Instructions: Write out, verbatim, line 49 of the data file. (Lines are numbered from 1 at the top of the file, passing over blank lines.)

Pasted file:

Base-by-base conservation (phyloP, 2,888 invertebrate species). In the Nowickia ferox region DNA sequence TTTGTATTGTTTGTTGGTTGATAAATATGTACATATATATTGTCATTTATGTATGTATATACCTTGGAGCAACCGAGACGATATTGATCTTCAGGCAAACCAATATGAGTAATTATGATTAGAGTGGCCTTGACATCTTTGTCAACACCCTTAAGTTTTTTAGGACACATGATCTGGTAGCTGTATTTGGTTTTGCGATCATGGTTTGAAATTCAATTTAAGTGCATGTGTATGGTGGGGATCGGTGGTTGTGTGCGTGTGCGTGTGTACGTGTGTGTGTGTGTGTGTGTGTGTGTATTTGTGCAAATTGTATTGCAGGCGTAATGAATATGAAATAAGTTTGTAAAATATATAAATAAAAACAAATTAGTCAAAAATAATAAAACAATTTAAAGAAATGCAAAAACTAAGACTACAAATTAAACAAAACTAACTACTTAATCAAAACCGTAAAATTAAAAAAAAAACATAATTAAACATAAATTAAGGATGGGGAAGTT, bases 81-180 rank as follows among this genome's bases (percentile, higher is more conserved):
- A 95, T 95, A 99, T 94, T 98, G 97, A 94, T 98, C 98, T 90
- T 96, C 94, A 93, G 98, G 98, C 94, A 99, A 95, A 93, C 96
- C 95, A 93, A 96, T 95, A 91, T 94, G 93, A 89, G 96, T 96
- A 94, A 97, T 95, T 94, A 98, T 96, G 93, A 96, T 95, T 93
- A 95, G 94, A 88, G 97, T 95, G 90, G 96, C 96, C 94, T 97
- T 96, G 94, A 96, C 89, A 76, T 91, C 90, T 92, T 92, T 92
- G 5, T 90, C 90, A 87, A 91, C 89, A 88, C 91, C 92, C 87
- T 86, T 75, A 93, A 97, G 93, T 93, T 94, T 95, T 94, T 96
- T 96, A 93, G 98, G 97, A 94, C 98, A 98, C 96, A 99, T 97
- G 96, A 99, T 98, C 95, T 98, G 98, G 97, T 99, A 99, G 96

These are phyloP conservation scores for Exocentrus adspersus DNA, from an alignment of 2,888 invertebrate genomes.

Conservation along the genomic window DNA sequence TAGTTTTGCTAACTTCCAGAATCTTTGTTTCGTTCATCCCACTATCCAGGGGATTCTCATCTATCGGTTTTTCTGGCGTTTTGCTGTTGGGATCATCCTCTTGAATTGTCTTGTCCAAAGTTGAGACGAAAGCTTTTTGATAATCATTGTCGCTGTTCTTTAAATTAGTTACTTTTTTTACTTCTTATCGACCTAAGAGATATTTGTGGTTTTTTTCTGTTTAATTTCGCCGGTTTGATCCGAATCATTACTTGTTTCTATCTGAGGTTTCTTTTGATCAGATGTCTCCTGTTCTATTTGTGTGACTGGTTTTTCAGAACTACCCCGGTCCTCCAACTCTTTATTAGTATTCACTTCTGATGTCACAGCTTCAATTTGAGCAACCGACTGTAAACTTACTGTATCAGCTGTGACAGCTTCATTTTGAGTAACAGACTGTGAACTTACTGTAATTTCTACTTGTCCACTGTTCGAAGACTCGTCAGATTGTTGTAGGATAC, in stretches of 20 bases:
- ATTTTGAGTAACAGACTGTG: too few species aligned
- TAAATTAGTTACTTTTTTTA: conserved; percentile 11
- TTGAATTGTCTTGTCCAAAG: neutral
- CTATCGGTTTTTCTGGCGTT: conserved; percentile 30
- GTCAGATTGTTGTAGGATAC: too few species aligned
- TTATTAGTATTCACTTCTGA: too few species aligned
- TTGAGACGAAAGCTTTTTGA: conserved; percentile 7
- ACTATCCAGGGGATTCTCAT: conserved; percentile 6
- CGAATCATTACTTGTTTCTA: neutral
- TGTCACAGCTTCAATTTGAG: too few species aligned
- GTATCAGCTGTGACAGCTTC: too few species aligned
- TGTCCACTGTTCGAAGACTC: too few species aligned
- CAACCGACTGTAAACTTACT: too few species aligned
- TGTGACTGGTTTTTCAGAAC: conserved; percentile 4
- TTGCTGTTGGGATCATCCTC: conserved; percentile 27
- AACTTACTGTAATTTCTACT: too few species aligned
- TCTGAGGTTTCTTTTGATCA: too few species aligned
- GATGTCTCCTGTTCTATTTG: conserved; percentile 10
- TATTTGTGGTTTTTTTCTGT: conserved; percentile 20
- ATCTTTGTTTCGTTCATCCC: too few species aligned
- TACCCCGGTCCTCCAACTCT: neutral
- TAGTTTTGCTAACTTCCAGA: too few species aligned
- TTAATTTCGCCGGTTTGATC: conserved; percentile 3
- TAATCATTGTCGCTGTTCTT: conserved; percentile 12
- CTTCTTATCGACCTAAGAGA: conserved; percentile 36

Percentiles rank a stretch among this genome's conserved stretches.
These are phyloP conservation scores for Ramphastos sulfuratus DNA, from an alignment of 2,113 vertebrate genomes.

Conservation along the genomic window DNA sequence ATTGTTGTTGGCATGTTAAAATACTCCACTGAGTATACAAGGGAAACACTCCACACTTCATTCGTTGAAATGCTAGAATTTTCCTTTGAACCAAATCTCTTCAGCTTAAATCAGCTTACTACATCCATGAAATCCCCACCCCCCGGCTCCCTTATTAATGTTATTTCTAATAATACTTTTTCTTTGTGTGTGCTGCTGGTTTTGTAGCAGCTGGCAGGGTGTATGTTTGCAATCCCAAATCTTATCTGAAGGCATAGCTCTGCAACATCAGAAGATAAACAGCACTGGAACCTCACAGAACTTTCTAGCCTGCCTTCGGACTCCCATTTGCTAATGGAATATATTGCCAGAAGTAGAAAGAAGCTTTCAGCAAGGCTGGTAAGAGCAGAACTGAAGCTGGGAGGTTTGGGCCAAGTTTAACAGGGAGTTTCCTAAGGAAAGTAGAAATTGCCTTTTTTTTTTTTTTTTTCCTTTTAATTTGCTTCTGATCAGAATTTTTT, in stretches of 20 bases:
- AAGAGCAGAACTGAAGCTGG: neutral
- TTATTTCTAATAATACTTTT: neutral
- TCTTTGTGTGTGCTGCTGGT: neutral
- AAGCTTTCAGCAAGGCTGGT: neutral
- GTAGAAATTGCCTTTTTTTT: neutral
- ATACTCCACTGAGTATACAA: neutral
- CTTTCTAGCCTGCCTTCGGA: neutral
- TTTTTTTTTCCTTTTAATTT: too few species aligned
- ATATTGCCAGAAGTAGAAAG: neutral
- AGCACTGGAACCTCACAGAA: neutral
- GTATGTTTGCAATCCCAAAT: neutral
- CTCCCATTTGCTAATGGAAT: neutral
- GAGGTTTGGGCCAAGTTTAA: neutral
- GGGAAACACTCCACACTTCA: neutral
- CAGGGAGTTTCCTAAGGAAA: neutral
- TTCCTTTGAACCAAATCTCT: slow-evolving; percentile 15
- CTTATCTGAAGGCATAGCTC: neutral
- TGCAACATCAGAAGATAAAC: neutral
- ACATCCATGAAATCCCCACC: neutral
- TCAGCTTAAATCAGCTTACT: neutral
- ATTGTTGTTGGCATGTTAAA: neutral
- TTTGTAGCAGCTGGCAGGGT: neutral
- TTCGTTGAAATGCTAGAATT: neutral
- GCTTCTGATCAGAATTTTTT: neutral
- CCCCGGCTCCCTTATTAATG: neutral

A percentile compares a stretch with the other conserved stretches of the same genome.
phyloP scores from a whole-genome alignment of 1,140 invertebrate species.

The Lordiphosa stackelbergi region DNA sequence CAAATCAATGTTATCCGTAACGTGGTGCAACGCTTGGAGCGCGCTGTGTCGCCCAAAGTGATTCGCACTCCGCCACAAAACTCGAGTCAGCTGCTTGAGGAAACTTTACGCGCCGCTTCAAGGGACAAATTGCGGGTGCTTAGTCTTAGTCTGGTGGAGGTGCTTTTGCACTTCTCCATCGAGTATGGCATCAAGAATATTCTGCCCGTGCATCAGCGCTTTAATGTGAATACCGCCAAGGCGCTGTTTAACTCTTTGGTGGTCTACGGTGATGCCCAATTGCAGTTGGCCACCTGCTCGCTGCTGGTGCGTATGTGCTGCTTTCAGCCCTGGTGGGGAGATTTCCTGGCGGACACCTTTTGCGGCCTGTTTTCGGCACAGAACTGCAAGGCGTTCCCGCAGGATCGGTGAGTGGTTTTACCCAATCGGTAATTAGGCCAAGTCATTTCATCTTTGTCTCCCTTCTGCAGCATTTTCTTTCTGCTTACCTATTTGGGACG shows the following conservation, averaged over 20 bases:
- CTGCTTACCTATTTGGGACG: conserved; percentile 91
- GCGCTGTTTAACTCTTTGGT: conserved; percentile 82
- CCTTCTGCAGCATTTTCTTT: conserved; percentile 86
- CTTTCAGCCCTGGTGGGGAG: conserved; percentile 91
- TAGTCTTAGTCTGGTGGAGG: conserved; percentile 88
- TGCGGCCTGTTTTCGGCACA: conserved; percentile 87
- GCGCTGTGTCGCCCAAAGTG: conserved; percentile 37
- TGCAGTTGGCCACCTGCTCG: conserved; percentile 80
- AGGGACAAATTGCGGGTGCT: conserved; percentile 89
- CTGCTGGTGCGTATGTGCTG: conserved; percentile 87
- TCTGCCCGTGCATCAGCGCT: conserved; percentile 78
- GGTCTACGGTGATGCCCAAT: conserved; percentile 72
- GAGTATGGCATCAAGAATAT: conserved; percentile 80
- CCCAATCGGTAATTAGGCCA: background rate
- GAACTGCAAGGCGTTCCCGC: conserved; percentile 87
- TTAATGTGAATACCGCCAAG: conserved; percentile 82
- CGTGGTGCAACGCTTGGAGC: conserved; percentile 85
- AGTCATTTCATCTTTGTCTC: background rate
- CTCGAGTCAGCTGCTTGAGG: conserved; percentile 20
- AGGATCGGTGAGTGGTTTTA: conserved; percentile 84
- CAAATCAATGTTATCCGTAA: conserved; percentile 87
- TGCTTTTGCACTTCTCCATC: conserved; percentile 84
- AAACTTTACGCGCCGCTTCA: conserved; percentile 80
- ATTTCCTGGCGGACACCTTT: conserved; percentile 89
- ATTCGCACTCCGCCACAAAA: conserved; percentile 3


- TTTTTTTTTCCTTTTAATTT: too few species aligned